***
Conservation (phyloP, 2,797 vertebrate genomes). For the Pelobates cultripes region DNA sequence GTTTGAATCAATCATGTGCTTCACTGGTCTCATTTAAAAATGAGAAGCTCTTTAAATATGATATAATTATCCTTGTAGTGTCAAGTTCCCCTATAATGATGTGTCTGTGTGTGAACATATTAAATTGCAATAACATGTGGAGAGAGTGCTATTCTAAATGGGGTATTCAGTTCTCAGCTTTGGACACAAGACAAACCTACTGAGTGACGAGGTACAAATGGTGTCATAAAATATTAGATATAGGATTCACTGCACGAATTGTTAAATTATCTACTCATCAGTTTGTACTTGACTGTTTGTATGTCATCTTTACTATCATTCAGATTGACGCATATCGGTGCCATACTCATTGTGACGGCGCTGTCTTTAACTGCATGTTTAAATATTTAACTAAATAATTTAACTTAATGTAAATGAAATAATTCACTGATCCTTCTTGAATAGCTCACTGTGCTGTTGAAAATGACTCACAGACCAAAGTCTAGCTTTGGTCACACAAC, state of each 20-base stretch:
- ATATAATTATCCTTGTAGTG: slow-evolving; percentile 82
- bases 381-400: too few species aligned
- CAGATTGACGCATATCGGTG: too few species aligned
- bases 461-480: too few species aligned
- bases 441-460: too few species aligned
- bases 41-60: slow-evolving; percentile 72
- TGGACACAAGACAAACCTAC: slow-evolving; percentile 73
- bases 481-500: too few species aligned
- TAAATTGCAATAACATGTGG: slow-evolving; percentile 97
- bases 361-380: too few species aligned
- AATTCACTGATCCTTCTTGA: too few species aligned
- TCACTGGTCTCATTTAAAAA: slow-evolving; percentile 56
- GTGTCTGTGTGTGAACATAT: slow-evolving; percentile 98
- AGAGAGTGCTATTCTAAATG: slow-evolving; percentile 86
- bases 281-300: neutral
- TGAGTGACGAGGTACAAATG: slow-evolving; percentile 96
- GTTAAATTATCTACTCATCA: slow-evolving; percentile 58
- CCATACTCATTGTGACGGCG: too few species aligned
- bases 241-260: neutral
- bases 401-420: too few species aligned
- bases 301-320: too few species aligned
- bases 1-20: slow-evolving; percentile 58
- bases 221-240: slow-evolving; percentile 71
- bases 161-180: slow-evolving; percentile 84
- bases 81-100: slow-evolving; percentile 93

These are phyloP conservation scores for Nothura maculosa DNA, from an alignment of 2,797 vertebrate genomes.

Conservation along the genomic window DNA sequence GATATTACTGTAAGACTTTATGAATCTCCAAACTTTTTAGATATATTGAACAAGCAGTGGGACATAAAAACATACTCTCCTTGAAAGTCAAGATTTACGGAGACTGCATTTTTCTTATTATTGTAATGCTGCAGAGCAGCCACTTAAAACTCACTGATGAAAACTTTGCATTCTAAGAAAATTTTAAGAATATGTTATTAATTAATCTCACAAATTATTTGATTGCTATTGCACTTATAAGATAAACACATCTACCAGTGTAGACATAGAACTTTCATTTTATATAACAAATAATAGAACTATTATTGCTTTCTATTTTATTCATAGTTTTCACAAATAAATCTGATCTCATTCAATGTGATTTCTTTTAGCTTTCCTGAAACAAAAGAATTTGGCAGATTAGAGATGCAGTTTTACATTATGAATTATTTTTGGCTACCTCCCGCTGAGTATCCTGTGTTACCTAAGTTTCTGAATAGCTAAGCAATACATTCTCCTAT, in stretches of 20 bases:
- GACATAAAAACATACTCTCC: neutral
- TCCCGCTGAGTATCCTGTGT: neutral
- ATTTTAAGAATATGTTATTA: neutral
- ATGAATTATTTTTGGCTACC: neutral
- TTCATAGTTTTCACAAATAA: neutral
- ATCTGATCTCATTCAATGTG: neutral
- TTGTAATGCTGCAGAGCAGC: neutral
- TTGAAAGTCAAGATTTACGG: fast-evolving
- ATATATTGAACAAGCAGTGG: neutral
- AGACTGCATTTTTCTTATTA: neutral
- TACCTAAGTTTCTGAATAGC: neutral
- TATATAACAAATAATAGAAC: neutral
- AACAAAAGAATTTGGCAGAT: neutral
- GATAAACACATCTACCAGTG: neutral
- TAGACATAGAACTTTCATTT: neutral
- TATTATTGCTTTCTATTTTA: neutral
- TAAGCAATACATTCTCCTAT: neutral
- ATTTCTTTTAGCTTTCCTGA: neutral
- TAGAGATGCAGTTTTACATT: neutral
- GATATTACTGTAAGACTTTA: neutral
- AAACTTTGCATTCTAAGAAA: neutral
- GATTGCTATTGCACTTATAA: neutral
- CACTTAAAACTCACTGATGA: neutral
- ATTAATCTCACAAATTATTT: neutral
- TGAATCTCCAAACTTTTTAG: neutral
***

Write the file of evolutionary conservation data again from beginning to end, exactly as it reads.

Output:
Conservation (phyloP, 2,797 vertebrate genomes). For the Pelobates cultripes region DNA sequence GTTTGAATCAATCATGTGCTTCACTGGTCTCATTTAAAAATGAGAAGCTCTTTAAATATGATATAATTATCCTTGTAGTGTCAAGTTCCCCTATAATGATGTGTCTGTGTGTGAACATATTAAATTGCAATAACATGTGGAGAGAGTGCTATTCTAAATGGGGTATTCAGTTCTCAGCTTTGGACACAAGACAAACCTACTGAGTGACGAGGTACAAATGGTGTCATAAAATATTAGATATAGGATTCACTGCACGAATTGTTAAATTATCTACTCATCAGTTTGTACTTGACTGTTTGTATGTCATCTTTACTATCATTCAGATTGACGCATATCGGTGCCATACTCATTGTGACGGCGCTGTCTTTAACTGCATGTTTAAATATTTAACTAAATAATTTAACTTAATGTAAATGAAATAATTCACTGATCCTTCTTGAATAGCTCACTGTGCTGTTGAAAATGACTCACAGACCAAAGTCTAGCTTTGGTCACACAAC, state of each 20-base stretch:
- ATATAATTATCCTTGTAGTG: slow-evolving; percentile 82
- bases 381-400: too few species aligned
- CAGATTGACGCATATCGGTG: too few species aligned
- bases 461-480: too few species aligned
- bases 441-460: too few species aligned
- bases 41-60: slow-evolving; percentile 72
- TGGACACAAGACAAACCTAC: slow-evolving; percentile 73
- bases 481-500: too few species aligned
- TAAATTGCAATAACATGTGG: slow-evolving; percentile 97
- bases 361-380: too few species aligned
- AATTCACTGATCCTTCTTGA: too few species aligned
- TCACTGGTCTCATTTAAAAA: slow-evolving; percentile 56
- GTGTCTGTGTGTGAACATAT: slow-evolving; percentile 98
- AGAGAGTGCTATTCTAAATG: slow-evolving; percentile 86
- bases 281-300: neutral
- TGAGTGACGAGGTACAAATG: slow-evolving; percentile 96
- GTTAAATTATCTACTCATCA: slow-evolving; percentile 58
- CCATACTCATTGTGACGGCG: too few species aligned
- bases 241-260: neutral
- bases 401-420: too few species aligned
- bases 301-320: too few species aligned
- bases 1-20: slow-evolving; percentile 58
- bases 221-240: slow-evolving; percentile 71
- bases 161-180: slow-evolving; percentile 84
- bases 81-100: slow-evolving; percentile 93

These are phyloP conservation scores for Nothura maculosa DNA, from an alignment of 2,797 vertebrate genomes.

Conservation along the genomic window DNA sequence GATATTACTGTAAGACTTTATGAATCTCCAAACTTTTTAGATATATTGAACAAGCAGTGGGACATAAAAACATACTCTCCTTGAAAGTCAAGATTTACGGAGACTGCATTTTTCTTATTATTGTAATGCTGCAGAGCAGCCACTTAAAACTCACTGATGAAAACTTTGCATTCTAAGAAAATTTTAAGAATATGTTATTAATTAATCTCACAAATTATTTGATTGCTATTGCACTTATAAGATAAACACATCTACCAGTGTAGACATAGAACTTTCATTTTATATAACAAATAATAGAACTATTATTGCTTTCTATTTTATTCATAGTTTTCACAAATAAATCTGATCTCATTCAATGTGATTTCTTTTAGCTTTCCTGAAACAAAAGAATTTGGCAGATTAGAGATGCAGTTTTACATTATGAATTATTTTTGGCTACCTCCCGCTGAGTATCCTGTGTTACCTAAGTTTCTGAATAGCTAAGCAATACATTCTCCTAT, in stretches of 20 bases:
- GACATAAAAACATACTCTCC: neutral
- TCCCGCTGAGTATCCTGTGT: neutral
- ATTTTAAGAATATGTTATTA: neutral
- ATGAATTATTTTTGGCTACC: neutral
- TTCATAGTTTTCACAAATAA: neutral
- ATCTGATCTCATTCAATGTG: neutral
- TTGTAATGCTGCAGAGCAGC: neutral
- TTGAAAGTCAAGATTTACGG: fast-evolving
- ATATATTGAACAAGCAGTGG: neutral
- AGACTGCATTTTTCTTATTA: neutral
- TACCTAAGTTTCTGAATAGC: neutral
- TATATAACAAATAATAGAAC: neutral
- AACAAAAGAATTTGGCAGAT: neutral
- GATAAACACATCTACCAGTG: neutral
- TAGACATAGAACTTTCATTT: neutral
- TATTATTGCTTTCTATTTTA: neutral
- TAAGCAATACATTCTCCTAT: neutral
- ATTTCTTTTAGCTTTCCTGA: neutral
- TAGAGATGCAGTTTTACATT: neutral
- GATATTACTGTAAGACTTTA: neutral
- AAACTTTGCATTCTAAGAAA: neutral
- GATTGCTATTGCACTTATAA: neutral
- CACTTAAAACTCACTGATGA: neutral
- ATTAATCTCACAAATTATTT: neutral
- TGAATCTCCAAACTTTTTAG: neutral